U.S. veteran wants to return war 'souvenirs' to Japanese families

August 14, 2013

By YOSHIAKI KASUGA/ Correspondent

AURORA, Illinois--At the age of 92, Kenneth Udstad felt a sense of guilt for his actions of nearly 70 years ago.

Now, the U.S. veteran of World War II wants to return the items he took from dead Japanese soldiers and Japanese civilian homes on the Northern Mariana Islands of Saipan and Tinian.

Udstad served in the 4th Marine Division and was in charge of supplying ammunition and fuel for tanks. In the summer of 1944, he landed on Saipan for heavy fighting against the Imperial Japanese Army and Japanese civilians rounded up for the battle.

As the U.S. forces advanced, they came across burned or destroyed homes of the Japanese settlers.

Members of Udstad’s unit collected furniture and other souvenirs from the homes. Watches and guns were taken from the bodies of the Japanese soldiers.

Udstad gathered a set of carpenter’s tools from a home and personal photos that had been scattered by explosions from the fighting.

About 55,000 Japanese died on the island. The U.S. military suffered about 3,500 casualties.

Later, on Tinian, Udstad entered a foxhole that had been blown apart by a U.S. grenade. Seven or eight Japanese soldiers lay dead, Udstad said.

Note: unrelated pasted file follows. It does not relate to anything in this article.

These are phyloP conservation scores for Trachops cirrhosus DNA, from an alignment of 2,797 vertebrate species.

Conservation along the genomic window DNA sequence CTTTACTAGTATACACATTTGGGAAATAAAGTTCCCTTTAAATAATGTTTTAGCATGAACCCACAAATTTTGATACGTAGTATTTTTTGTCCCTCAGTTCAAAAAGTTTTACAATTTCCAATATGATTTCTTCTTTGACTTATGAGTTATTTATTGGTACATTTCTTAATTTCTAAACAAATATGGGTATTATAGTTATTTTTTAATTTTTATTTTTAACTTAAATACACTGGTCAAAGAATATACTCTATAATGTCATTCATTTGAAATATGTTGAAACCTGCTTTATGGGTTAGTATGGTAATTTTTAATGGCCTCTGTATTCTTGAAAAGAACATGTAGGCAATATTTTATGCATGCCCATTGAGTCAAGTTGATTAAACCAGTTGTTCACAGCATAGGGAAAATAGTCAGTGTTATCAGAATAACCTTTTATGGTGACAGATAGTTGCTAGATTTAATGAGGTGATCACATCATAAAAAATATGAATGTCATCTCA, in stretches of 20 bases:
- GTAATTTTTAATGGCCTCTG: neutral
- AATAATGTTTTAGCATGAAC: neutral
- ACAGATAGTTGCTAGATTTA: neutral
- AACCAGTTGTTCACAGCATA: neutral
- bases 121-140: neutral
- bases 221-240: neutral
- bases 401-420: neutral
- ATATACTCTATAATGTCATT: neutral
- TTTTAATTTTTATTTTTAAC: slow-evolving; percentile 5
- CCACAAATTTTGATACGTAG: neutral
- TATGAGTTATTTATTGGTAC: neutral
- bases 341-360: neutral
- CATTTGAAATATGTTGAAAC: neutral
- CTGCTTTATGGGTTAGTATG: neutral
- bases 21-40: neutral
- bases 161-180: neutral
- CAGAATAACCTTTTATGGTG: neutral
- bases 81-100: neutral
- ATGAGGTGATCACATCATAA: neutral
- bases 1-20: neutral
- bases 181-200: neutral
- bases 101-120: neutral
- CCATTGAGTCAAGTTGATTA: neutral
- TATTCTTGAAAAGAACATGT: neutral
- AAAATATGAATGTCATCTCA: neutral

He noticed a piece of cloth sticking out of one soldier’s uniform. When he spread it out, he discovered it was a Japanese flag with words of encouragement written on it.

Udstad shoved the flag in his pocket. He also picked up a hat, watch, gun, bullets and memo pad.

On Tinian, about 10,000 Japanese died in the battle. The U.S. military’s casualties numbered around 400.

When asked why he took items of the enemy, Udstad was silent for a while. He then said everyone in his unit did so, and that he had no sense of guilt at the time because it was common in the military to bring back “souvenirs” from the battlefront.

He kept the items he took in a warehouse after the war ended in 1945.

A few months ago, he talked about the war with Karina Del Valle, a member of his church. Del Valle told Udstad that he should return the items because bereaved family members in Japan may be waiting for mementos of their loved ones.

Feeling a sense of guilt, Udstad decided he wanted to return the items.

He said if bereaved family members were found, he would like to apologize to them. He also said he would encourage his surviving unit members to return any items they had taken.

Udstad added that the war will not end for him until he returns the items.

By YOSHIAKI KASUGA/ Correspondent
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Kenneth Udstad holds up a flag he took from the body of a Japanese soldier on Tinian. The village of Tago written on the flag was likely where the soldier was from. (Yoshiaki Kasuga)

Kenneth Udstad holds up a flag he took from the body of a Japanese soldier on Tinian. The village of Tago written on the flag was likely where the soldier was from. (Yoshiaki Kasuga)

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  • Kenneth Udstad holds up a flag he took from the body of a Japanese soldier on Tinian. The village of Tago written on the flag was likely where the soldier was from. (Yoshiaki Kasuga)
  • Among the 'souvenirs' Kenneth Udstad took were a rifle, a military hat, a folding fan and a set of carpenter's tools. (Yoshiaki Kasuga)

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